(*Won’t the complicated relation between Shirahama Buchou and Mahiro-chan fits the bill better? His sexual orientation serves as the final twist, yet after admitting to nursing a crush on Wada for 20 years, he’s back to liking girls? Hmm…)
In the end, i think i’m enjoying the banter between Shachou and his secretary better than the push-and-pull between Shachou and his love interest. Muraoki is my favorite character in the drama. Her quips are so spot on and refreshing to hear every time. That’s why it kinda pains me that she remains single at the end. I didn’t like Wada at first, and didn’t appreciate him taking a dig at the venue’s owner on his D-Day. What does thank-you speech have to do with Samejima Hotels failing to reach Top 10? Geez. However, i didn’t expect the womanizer to settle down that soon, with his ex-girlfriend at that. What that made Muraoki — a fling? To be fair, i still can’t wrap my head around her reasoning, either. How does dating him equal to betraying Samejima? It’s not as if she gonna resign right away. Oh well…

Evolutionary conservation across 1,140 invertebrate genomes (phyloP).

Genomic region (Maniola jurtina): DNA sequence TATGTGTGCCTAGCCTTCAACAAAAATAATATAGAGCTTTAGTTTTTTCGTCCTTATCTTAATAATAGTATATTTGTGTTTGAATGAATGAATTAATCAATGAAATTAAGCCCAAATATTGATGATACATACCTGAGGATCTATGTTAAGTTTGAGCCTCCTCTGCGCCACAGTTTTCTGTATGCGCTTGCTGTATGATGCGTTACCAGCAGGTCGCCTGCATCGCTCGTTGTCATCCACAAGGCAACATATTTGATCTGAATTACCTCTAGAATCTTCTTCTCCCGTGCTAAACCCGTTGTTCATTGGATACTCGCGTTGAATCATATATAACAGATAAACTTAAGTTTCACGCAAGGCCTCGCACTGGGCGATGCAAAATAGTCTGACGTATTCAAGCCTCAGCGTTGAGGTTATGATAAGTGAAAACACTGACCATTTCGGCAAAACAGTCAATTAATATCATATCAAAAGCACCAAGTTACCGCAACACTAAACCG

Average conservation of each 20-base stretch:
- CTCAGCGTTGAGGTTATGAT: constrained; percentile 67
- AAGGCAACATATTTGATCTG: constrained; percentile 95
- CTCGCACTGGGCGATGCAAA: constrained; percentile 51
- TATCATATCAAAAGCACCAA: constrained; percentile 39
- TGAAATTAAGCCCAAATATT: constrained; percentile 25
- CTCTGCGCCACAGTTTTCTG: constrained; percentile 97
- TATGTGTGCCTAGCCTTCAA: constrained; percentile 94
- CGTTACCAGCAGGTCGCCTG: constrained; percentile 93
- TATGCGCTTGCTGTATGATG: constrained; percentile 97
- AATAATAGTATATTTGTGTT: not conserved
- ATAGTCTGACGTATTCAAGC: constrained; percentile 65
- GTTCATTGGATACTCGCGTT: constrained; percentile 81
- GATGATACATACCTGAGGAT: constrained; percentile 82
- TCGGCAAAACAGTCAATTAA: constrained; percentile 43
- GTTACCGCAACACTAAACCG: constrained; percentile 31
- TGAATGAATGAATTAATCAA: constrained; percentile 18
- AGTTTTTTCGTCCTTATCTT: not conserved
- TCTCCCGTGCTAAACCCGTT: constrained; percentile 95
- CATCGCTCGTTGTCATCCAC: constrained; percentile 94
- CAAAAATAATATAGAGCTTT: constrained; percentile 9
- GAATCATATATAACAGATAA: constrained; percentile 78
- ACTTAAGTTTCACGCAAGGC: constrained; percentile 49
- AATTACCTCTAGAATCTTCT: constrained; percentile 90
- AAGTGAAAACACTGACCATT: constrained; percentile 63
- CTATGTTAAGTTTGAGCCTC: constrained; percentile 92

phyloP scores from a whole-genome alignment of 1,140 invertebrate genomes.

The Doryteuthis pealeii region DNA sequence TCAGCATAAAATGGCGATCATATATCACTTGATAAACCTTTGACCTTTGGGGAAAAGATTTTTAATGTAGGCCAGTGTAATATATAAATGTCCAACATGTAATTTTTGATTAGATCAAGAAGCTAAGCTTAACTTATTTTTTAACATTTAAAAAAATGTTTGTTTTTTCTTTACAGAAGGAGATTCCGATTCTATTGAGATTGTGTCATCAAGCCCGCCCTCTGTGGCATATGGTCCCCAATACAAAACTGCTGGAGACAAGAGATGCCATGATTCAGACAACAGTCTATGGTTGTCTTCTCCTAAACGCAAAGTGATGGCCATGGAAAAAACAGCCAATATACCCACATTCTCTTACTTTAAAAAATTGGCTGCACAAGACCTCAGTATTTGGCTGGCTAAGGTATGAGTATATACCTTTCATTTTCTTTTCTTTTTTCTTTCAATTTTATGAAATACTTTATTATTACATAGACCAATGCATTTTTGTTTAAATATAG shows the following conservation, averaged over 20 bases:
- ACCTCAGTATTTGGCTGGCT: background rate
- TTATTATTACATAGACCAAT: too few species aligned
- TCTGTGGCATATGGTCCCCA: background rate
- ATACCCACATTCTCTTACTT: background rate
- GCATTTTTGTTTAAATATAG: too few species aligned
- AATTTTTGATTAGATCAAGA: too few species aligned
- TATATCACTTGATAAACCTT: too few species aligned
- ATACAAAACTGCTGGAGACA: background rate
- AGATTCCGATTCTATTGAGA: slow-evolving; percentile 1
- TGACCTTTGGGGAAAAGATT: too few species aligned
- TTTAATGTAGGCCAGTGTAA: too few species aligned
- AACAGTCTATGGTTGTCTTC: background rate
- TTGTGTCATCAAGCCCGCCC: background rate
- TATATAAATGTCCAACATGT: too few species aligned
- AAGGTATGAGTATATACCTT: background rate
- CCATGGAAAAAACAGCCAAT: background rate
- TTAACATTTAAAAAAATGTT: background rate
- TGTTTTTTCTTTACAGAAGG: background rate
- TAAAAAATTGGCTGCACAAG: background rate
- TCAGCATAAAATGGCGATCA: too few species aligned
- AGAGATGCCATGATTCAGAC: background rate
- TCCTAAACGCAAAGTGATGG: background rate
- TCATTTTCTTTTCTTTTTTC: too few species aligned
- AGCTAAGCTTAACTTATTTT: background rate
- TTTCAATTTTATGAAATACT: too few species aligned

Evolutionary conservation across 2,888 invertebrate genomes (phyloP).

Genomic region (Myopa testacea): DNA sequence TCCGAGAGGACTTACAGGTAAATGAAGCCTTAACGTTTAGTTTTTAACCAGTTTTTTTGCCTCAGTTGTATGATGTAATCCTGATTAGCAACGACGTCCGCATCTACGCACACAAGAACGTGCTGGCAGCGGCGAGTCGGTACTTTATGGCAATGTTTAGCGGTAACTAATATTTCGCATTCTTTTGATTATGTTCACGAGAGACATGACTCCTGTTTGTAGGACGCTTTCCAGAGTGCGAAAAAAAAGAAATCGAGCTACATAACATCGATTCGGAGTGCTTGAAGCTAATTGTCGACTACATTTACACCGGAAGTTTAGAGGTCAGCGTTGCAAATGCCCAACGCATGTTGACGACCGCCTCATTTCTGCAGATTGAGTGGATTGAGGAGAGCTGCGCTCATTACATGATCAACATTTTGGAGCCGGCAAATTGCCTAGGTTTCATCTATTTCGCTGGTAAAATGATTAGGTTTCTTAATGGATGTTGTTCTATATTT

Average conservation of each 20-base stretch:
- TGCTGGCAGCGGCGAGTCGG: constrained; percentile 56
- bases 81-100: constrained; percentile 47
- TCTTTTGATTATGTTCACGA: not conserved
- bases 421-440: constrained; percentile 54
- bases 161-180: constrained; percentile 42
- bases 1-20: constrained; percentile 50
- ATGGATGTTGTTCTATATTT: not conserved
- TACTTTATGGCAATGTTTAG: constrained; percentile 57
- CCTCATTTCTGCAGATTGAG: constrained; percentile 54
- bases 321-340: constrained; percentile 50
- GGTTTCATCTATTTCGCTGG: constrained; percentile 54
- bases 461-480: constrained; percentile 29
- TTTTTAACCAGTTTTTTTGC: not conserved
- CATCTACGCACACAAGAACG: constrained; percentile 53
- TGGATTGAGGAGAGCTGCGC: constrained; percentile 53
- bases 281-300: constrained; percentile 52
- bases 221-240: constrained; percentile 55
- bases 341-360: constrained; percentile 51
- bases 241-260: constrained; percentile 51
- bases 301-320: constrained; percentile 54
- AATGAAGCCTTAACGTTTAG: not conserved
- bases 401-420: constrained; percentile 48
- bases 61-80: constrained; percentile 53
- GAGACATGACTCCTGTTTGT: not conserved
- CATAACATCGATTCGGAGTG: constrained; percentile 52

All in all, SekaMuzu is an okay romcom that’s neither too engaging nor frustrating. It was fun while it lasted, albeit the draggy last few episodes. Check it out if you need something to unwind and can stomach a moderate amount of ludicrousness. For me, i started this for Ohno and if he weren’t the lead, i would drop it early on.
Director: Nakajima Satoru, Sugawara Shintaro
Production: NTV, 2016
Cast: Ohno Satoshi, Haru, Koike Eiko, Kitamura Kazuki, Sugimoto Tetta, Shimizu Fumika, Kotaki Nozomu (Johnny’s WEST), Miyake Hiroki, Maruyama Tomomi
Genre: Romantic Comedy, J-dorama (10 Episodes)